Women’s Health Kuel Category Expert: Lisa King
If you are a woman in midlife, it is not your imagination that you may be feeling like you have to go to the bathroom more often! Symptoms of overactive bladder include that “Got to Go” feeling with or without bladder leakage.
It also includes urinating frequently; eight or more times per day or two or more times per night. Frequent urination coupled with the sudden need to urinate can sometimes lead to urinary accidents as well.
If any of this sounds familiar to you know that you are not alone. 40 % of all women experience overactive bladder symptoms and studies show that nearly three fourths of women will experience some type of incontinence.
“sugar can compound overactive bladder symptoms”
Dietary changes are one of the first steps in reducing overactive bladder symptoms. Watching intake of caffeine, alcohol, spicy foods, and acidic foods can be helpful in reducing symptoms. However; there is something that may be in your favorite foods or drinks that can exacerbate overactive bladder and that is SUGAR! Sugar, the sneaky ingredient that can cause that “Got to Go” feeling.
Sugary foods and drinks can increase blood sugar levels and your kidneys work harder to be able to process the extra glucose. If the kidneys cannot process the extra glucose, it is then dumped into the urine. Your body then works to dilute the sugar by increasing thirst which causes you to drink more water. Drinking more water then can lead to urinating more frequently. There is sugar in so many foods and drinks and many do not realize that sugar can compound overactive bladder symptoms.
Reducing sugar in the diet is not only important in preventing disease states such as diabetes, heart disease, obesity, Alzheimer’s and certain cancers when in midlife; but it is important for bladder health too!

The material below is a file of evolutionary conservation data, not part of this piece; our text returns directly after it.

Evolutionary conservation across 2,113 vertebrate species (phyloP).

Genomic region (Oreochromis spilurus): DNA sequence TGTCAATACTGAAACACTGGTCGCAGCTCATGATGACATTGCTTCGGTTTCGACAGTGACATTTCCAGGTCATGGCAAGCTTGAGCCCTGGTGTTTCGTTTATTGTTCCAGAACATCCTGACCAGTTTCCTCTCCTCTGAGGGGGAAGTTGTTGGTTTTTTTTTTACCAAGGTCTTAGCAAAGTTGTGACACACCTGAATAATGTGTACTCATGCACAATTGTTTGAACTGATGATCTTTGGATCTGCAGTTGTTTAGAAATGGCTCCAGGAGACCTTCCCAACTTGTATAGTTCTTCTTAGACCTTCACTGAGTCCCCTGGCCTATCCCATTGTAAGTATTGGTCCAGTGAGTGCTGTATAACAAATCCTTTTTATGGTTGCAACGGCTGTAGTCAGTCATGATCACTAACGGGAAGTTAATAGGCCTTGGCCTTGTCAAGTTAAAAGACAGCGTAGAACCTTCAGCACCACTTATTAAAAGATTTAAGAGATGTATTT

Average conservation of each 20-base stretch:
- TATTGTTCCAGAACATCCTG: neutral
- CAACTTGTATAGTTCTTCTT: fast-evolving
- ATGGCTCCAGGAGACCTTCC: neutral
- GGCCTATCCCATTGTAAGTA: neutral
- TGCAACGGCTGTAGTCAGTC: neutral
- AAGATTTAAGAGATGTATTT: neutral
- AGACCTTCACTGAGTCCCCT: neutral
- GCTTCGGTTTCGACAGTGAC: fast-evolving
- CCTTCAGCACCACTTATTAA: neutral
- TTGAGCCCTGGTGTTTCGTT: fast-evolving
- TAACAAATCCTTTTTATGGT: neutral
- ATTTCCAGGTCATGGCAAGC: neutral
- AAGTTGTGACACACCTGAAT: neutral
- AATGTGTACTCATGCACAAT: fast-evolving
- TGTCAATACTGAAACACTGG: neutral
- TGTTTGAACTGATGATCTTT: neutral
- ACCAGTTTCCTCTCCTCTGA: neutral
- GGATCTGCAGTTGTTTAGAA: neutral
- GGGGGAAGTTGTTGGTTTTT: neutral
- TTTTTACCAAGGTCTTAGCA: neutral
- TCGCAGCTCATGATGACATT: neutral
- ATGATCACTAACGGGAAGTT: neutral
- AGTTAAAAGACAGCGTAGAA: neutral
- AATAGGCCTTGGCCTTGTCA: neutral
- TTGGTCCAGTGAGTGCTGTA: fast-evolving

4 Steps To Reduce Sugar In Your Diet:
- Read Labels! The first step in reducing sugar in the diet is to start reading labels. The American Heart Association recommendation for women is 25g of sugar per day. This is a generous number and a great starting point. Even so-called health foods such as protein bars and yogurt can have nearly half of the daily allowance of sugar. Reading labels will help bring awareness of daily sugar consumption.
- Stay Hydrated! Sipping water slowly throughout the day will help with absorbing water on a cellular level. When drinking water all at once, is more likely to cause more frequent urination. Staying hydrated will increase energy levels and decrease sugar cravings for energy.
- Eat Nature’s Candy! Nature’s candies are colorful fruits and vegetables. Eating nutrient dense foods will improve energy levels thus decreasing the need for a sugar boost.
- Rest! Take time to rest and sleep when needed. It may sound obvious but taking the time to rest instead of reaching for a sugary drink or sweet in the afternoon is often much needed and appreciated. Your body will thank you for it!
“There are many treatment options including managing symptoms through dietary changes”
Overactive Bladder – A Common Issue:
Overactive bladder can be more common in midlife, but know that you are not alone! Speak to a health care practitioner if any of this resonates with you. There are many treatment options including managing symptoms through dietary changes which also includes reducing sugar in the diet. Reducing sugar, the sneaky ingredient that can cause that “Got to Go” feeling, is an important part of any wellness plan! Taking time to make changes in your daily routine will allow sugar cravings to subside and can help with that “Got to Go” feeling too!